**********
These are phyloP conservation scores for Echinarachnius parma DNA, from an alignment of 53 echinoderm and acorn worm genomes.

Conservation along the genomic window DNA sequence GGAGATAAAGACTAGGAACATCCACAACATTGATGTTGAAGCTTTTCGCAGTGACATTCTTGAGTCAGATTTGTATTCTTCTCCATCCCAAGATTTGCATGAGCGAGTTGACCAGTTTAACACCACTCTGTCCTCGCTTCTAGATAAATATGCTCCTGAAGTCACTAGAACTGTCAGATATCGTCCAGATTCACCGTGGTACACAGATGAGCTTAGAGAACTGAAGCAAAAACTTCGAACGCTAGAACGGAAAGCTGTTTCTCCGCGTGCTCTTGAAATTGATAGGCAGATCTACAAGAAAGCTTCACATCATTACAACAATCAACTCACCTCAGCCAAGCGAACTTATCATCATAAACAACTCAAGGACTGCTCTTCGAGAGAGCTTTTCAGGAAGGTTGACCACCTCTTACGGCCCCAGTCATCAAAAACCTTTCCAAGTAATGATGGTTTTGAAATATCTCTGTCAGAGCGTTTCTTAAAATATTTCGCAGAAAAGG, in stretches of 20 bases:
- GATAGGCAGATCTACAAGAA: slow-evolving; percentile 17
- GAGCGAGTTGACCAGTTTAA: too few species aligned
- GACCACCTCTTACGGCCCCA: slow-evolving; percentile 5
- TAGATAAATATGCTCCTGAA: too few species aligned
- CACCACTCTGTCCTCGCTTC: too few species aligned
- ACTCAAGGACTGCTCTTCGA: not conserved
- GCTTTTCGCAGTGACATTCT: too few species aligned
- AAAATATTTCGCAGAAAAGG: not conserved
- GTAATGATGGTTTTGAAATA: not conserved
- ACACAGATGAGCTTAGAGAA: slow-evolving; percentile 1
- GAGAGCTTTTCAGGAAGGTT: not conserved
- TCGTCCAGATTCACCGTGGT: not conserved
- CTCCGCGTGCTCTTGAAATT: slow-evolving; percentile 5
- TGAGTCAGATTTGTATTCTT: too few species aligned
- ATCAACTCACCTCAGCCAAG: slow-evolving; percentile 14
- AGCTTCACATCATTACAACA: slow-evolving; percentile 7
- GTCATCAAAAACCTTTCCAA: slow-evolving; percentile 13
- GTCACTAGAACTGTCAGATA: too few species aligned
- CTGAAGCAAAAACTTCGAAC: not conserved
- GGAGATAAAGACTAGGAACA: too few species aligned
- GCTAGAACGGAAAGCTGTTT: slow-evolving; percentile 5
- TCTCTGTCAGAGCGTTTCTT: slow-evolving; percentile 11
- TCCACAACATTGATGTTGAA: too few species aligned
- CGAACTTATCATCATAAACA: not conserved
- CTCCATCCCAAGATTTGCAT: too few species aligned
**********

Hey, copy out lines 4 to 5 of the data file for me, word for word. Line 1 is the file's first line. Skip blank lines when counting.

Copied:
- GAGCGAGTTGACCAGTTTAA: too few species aligned
- GACCACCTCTTACGGCCCCA: slow-evolving; percentile 5